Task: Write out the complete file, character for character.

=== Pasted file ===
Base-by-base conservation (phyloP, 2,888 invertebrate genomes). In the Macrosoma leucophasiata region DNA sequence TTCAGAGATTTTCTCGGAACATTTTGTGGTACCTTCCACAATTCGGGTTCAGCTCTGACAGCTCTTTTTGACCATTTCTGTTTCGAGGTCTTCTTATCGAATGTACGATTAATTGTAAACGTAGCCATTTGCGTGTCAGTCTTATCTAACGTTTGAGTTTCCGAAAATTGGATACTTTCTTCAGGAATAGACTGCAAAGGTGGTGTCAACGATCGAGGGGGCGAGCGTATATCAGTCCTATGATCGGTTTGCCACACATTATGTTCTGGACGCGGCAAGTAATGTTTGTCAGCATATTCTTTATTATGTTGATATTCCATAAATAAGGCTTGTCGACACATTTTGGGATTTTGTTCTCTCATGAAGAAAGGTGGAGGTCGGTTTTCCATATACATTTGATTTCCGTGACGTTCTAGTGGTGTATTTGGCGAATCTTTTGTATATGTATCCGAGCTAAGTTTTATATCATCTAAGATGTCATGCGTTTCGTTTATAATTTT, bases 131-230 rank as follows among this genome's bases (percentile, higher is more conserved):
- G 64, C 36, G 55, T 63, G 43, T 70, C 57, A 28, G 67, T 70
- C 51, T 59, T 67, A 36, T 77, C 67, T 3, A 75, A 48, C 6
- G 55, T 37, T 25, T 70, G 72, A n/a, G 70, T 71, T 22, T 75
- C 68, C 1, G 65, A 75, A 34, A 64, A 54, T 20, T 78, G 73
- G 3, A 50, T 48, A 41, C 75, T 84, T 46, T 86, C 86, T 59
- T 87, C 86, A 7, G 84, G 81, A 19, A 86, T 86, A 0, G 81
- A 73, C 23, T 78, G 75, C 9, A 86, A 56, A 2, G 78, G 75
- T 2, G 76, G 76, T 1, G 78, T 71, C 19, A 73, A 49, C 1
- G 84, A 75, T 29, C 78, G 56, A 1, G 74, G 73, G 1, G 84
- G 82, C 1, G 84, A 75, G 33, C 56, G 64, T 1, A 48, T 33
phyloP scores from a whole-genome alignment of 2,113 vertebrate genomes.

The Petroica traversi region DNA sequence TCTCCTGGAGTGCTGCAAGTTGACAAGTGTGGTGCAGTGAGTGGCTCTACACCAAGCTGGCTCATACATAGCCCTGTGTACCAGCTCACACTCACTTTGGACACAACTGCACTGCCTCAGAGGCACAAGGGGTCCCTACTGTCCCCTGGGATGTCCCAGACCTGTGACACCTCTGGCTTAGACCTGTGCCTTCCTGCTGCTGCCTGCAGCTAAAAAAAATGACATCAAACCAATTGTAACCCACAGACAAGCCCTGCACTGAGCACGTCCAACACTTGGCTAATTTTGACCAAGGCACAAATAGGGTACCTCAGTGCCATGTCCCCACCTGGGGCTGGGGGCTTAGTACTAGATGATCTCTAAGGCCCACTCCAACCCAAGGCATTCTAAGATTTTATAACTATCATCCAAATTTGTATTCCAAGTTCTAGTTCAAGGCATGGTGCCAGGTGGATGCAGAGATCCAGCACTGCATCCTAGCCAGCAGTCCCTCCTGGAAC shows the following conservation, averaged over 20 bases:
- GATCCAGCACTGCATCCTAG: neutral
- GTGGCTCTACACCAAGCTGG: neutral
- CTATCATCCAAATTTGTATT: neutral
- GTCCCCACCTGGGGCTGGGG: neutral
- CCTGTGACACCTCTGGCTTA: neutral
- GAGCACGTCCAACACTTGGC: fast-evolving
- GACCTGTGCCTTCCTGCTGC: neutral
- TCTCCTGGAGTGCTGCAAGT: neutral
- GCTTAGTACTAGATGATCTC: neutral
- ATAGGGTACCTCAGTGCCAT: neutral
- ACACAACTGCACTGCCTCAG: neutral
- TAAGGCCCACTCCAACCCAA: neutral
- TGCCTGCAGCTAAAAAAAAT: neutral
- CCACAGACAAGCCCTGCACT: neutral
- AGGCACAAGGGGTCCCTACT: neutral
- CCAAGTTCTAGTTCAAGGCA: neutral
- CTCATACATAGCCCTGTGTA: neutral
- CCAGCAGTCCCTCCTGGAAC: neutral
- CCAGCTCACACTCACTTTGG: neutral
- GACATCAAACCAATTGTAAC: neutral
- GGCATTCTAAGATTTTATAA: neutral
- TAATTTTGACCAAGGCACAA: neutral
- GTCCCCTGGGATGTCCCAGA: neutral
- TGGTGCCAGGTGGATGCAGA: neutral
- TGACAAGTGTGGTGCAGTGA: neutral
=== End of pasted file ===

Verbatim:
Base-by-base conservation (phyloP, 2,888 invertebrate genomes). In the Macrosoma leucophasiata region DNA sequence TTCAGAGATTTTCTCGGAACATTTTGTGGTACCTTCCACAATTCGGGTTCAGCTCTGACAGCTCTTTTTGACCATTTCTGTTTCGAGGTCTTCTTATCGAATGTACGATTAATTGTAAACGTAGCCATTTGCGTGTCAGTCTTATCTAACGTTTGAGTTTCCGAAAATTGGATACTTTCTTCAGGAATAGACTGCAAAGGTGGTGTCAACGATCGAGGGGGCGAGCGTATATCAGTCCTATGATCGGTTTGCCACACATTATGTTCTGGACGCGGCAAGTAATGTTTGTCAGCATATTCTTTATTATGTTGATATTCCATAAATAAGGCTTGTCGACACATTTTGGGATTTTGTTCTCTCATGAAGAAAGGTGGAGGTCGGTTTTCCATATACATTTGATTTCCGTGACGTTCTAGTGGTGTATTTGGCGAATCTTTTGTATATGTATCCGAGCTAAGTTTTATATCATCTAAGATGTCATGCGTTTCGTTTATAATTTT, bases 131-230 rank as follows among this genome's bases (percentile, higher is more conserved):
- G 64, C 36, G 55, T 63, G 43, T 70, C 57, A 28, G 67, T 70
- C 51, T 59, T 67, A 36, T 77, C 67, T 3, A 75, A 48, C 6
- G 55, T 37, T 25, T 70, G 72, A n/a, G 70, T 71, T 22, T 75
- C 68, C 1, G 65, A 75, A 34, A 64, A 54, T 20, T 78, G 73
- G 3, A 50, T 48, A 41, C 75, T 84, T 46, T 86, C 86, T 59
- T 87, C 86, A 7, G 84, G 81, A 19, A 86, T 86, A 0, G 81
- A 73, C 23, T 78, G 75, C 9, A 86, A 56, A 2, G 78, G 75
- T 2, G 76, G 76, T 1, G 78, T 71, C 19, A 73, A 49, C 1
- G 84, A 75, T 29, C 78, G 56, A 1, G 74, G 73, G 1, G 84
- G 82, C 1, G 84, A 75, G 33, C 56, G 64, T 1, A 48, T 33
phyloP scores from a whole-genome alignment of 2,113 vertebrate genomes.

The Petroica traversi region DNA sequence TCTCCTGGAGTGCTGCAAGTTGACAAGTGTGGTGCAGTGAGTGGCTCTACACCAAGCTGGCTCATACATAGCCCTGTGTACCAGCTCACACTCACTTTGGACACAACTGCACTGCCTCAGAGGCACAAGGGGTCCCTACTGTCCCCTGGGATGTCCCAGACCTGTGACACCTCTGGCTTAGACCTGTGCCTTCCTGCTGCTGCCTGCAGCTAAAAAAAATGACATCAAACCAATTGTAACCCACAGACAAGCCCTGCACTGAGCACGTCCAACACTTGGCTAATTTTGACCAAGGCACAAATAGGGTACCTCAGTGCCATGTCCCCACCTGGGGCTGGGGGCTTAGTACTAGATGATCTCTAAGGCCCACTCCAACCCAAGGCATTCTAAGATTTTATAACTATCATCCAAATTTGTATTCCAAGTTCTAGTTCAAGGCATGGTGCCAGGTGGATGCAGAGATCCAGCACTGCATCCTAGCCAGCAGTCCCTCCTGGAAC shows the following conservation, averaged over 20 bases:
- GATCCAGCACTGCATCCTAG: neutral
- GTGGCTCTACACCAAGCTGG: neutral
- CTATCATCCAAATTTGTATT: neutral
- GTCCCCACCTGGGGCTGGGG: neutral
- CCTGTGACACCTCTGGCTTA: neutral
- GAGCACGTCCAACACTTGGC: fast-evolving
- GACCTGTGCCTTCCTGCTGC: neutral
- TCTCCTGGAGTGCTGCAAGT: neutral
- GCTTAGTACTAGATGATCTC: neutral
- ATAGGGTACCTCAGTGCCAT: neutral
- ACACAACTGCACTGCCTCAG: neutral
- TAAGGCCCACTCCAACCCAA: neutral
- TGCCTGCAGCTAAAAAAAAT: neutral
- CCACAGACAAGCCCTGCACT: neutral
- AGGCACAAGGGGTCCCTACT: neutral
- CCAAGTTCTAGTTCAAGGCA: neutral
- CTCATACATAGCCCTGTGTA: neutral
- CCAGCAGTCCCTCCTGGAAC: neutral
- CCAGCTCACACTCACTTTGG: neutral
- GACATCAAACCAATTGTAAC: neutral
- GGCATTCTAAGATTTTATAA: neutral
- TAATTTTGACCAAGGCACAA: neutral
- GTCCCCTGGGATGTCCCAGA: neutral
- TGGTGCCAGGTGGATGCAGA: neutral
- TGACAAGTGTGGTGCAGTGA: neutral